I feel my face redden and my palms dampen. “Charles gets the first turn, Nathanial,” I dictate, Ferocious Parent in full effect. When Nathanial protests, Beatrice says, “He’s younger, Nathanial. Give him the first turn.” Charles smiles and clambers onto the swing. Nathanial looks unhappy but runs off to play on the jungle gym.
I push Charles on the swing and mull it over. Apparently, it doesn’t matter whether I want to be a Ferocious Parent or not. I am one. Should I be trying to change this? Is it a Darwinian imperative? What about the fact that Beatrice agreed with me by finding a rational reason to comply with my own Ferocious Parenting?
These are small incidents, unimportant situations, if you will. But if this is my destiny, what does this mean for bigger, more complex issues? I call Dr. Sheryl and give her the scenario. “Your friend probably didn’t want to get in a conflict with you. She chose the lesser road. But it taught Nathanial there is no value in being bigger. It discounts his ability and his strength. It took away Charles’ ability to experience disappointment.”
Once again, I didn’t allow Charles to separate, cope with his emotions. I get to the heart of the dilemma with her. “What’s the next level up from this?” I ask. “Does this mean, in the future, should my son commit a heinous crime I’d make the ultimate sacrifice and take the fall for him?”
Dr. Sheryl says this would be an extreme and rare situation. She uses a great metaphor for parenting: Curling – the outdoor, winter sport. “We are all out there with a broom, in front of our children, sweeping. Ultimately, at some point in development the child needs help coping with frustration and disappointment. Our job is to recognize our part in it.”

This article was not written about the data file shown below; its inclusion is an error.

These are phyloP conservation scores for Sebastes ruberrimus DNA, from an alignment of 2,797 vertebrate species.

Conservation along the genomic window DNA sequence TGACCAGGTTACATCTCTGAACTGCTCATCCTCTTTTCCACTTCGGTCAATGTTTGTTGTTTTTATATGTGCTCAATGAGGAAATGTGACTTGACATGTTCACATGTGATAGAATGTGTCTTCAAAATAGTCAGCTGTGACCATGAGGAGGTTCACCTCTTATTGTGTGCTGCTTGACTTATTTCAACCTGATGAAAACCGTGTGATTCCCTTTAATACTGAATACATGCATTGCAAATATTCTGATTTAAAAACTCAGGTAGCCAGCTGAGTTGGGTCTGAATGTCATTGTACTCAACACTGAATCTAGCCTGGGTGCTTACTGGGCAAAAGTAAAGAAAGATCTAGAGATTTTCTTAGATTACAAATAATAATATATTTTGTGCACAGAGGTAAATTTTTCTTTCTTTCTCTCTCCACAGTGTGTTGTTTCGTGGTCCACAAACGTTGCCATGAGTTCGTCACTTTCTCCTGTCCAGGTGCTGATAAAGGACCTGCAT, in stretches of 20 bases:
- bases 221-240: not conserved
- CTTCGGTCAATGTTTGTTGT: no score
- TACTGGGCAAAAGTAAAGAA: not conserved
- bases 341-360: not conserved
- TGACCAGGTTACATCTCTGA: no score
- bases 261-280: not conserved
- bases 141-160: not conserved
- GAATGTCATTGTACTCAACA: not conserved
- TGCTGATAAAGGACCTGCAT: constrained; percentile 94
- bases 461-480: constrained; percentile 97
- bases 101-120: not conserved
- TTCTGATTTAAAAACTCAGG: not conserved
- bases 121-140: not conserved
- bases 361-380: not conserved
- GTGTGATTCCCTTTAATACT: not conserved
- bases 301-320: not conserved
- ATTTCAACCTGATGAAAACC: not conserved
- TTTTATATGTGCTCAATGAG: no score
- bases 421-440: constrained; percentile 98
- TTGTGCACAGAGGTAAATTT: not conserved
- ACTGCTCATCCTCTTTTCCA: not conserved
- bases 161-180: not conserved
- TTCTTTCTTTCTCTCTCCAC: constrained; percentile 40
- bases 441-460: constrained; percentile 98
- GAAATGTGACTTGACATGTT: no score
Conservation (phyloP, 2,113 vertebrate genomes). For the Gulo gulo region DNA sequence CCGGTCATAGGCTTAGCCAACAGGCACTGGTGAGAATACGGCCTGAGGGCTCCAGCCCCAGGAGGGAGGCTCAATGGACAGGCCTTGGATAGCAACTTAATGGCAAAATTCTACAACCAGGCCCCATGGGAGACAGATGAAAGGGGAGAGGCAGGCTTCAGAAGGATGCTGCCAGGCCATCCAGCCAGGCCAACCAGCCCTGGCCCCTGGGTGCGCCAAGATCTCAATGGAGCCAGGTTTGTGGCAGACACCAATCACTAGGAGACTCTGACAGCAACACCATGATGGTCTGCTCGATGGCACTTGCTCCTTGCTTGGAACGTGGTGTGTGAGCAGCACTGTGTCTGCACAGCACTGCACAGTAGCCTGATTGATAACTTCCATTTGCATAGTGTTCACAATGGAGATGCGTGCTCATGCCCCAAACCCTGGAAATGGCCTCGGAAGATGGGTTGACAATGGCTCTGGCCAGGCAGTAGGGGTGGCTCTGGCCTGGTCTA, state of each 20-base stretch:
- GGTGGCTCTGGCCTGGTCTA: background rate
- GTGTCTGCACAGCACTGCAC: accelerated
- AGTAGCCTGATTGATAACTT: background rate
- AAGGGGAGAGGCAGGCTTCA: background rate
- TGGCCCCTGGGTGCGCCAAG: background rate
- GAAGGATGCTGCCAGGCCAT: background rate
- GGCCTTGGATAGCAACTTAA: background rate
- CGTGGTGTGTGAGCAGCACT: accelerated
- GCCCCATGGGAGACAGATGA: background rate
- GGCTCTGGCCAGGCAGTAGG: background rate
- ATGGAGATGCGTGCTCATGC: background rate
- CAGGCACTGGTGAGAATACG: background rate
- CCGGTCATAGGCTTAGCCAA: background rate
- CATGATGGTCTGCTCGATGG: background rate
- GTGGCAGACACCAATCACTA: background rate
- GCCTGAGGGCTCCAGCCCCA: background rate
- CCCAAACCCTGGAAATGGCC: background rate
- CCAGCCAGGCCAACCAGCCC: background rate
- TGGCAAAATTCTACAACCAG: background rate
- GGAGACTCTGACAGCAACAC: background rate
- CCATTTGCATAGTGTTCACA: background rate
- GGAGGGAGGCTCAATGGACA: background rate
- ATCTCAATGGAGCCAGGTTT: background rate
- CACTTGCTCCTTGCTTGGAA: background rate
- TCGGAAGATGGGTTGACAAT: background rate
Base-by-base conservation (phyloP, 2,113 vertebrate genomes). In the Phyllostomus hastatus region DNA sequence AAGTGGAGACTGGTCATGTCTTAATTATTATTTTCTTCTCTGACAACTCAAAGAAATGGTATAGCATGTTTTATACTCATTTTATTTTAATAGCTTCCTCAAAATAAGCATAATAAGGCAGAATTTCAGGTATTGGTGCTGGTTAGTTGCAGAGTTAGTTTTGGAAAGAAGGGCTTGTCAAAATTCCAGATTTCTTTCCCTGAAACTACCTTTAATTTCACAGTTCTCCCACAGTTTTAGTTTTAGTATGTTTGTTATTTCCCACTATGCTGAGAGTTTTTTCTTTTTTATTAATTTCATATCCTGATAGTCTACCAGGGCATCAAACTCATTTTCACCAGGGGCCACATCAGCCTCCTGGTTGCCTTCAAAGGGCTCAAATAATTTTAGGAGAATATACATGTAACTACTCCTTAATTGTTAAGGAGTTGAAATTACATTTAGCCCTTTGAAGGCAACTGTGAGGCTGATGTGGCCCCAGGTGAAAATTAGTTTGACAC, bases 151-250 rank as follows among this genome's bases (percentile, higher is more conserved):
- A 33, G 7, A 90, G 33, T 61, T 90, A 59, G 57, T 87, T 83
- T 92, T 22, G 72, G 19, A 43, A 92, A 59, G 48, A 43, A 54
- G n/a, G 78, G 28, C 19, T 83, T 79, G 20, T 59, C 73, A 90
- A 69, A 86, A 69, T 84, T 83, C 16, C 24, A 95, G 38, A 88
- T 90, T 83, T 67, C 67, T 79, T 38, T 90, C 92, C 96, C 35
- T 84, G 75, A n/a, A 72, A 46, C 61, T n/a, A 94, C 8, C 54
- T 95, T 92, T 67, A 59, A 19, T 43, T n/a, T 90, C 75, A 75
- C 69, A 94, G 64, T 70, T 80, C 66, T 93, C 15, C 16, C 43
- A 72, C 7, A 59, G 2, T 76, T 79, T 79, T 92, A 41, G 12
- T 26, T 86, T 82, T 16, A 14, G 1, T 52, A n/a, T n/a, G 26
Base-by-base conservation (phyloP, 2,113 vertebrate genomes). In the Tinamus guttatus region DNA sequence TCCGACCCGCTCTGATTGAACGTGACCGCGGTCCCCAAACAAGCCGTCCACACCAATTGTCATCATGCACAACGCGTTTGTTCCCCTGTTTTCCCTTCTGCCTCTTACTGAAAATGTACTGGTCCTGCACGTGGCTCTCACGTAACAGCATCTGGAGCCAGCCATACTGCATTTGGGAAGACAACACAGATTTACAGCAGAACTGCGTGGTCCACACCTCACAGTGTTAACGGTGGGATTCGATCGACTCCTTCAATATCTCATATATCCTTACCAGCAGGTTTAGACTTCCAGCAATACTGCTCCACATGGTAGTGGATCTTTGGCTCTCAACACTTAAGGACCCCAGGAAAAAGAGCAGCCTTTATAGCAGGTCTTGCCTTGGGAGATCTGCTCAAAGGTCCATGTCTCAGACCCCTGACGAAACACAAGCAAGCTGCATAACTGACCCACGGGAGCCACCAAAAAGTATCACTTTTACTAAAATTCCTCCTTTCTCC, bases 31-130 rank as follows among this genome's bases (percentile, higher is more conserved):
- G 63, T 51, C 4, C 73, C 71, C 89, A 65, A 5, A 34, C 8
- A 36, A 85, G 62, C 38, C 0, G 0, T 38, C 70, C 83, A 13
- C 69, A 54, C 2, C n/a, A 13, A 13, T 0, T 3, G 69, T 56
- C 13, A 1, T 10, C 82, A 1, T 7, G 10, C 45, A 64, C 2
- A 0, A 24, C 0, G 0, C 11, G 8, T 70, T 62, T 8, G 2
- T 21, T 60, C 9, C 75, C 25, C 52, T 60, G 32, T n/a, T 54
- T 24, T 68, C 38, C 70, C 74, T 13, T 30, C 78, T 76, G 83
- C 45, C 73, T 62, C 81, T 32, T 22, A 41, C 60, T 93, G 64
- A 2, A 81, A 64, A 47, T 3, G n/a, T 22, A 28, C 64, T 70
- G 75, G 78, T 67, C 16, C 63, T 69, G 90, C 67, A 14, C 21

At our next playdate, we meet Jason and his 4-year-old daughter Bailey. We’ve made a date to go to a free summer concert at The Getty Center. The tram arrives to take us up to the Museum. Charles and Bailey jostle for the best seat, near the window where they can see the tram on its journey up the steep hill.
Jason barks, “Quit pushing, Bailey. Charles was there first. Sorry, kiddo.” I stare at Jason. He’s totally favored my son over his own daughter. Surely, they reached the seat at the same time. What do you call the opposite of Ferocious Parenting? Feeding your child to the wolves?
“This is not the natural instinct,” says Dr. Sheryl. “This is the attempt of a father who doesn’t know how to say it but is trying to assert a lesson on the child.” Ultimately, Dr. Sheryl explains, it is the same thing as too much mama bear. “It says, ‘I don’t trust you to make the right decision. You’re not capable, therefore someone else goes first.”
What about my neighbor Ava who always appears to be fair-minded in these situations with Katilyn? She allows her child to separate and cope with these situations. Dr. Sheryl says she probably has the Ferocious Parent instinct, too, but she’s learned to deal with it more naturally. It’s not as hard-wired. “It’s partly how your brain works and partly your connection to your kid and human nature,” explains Dr. Sheryl.
We need to do a better job of allowing our kids to separate and experience the emotional pain of coping with frustration and disappointment. Dr. Sheryl’s advice: Anything kids think they can do they should try.
So do all the three types of parents cancel each other out, eventually ensuring children find an even keel on their own? That would be a convenient belief, giving parents a free pass. But it’s much more complicated than that. “It’s not easy to be a parent,” concludes Dr. Sheryl. Until I quell my Ferocious Parent, I have to agree.
Thea Klapwald is a frequent contributor to The Wall Street Journal and has also written for The Los Angeles Times, The New York Times, The International Herald Tribune and Variety. She blogs regularly at Awkward Travels with Thea.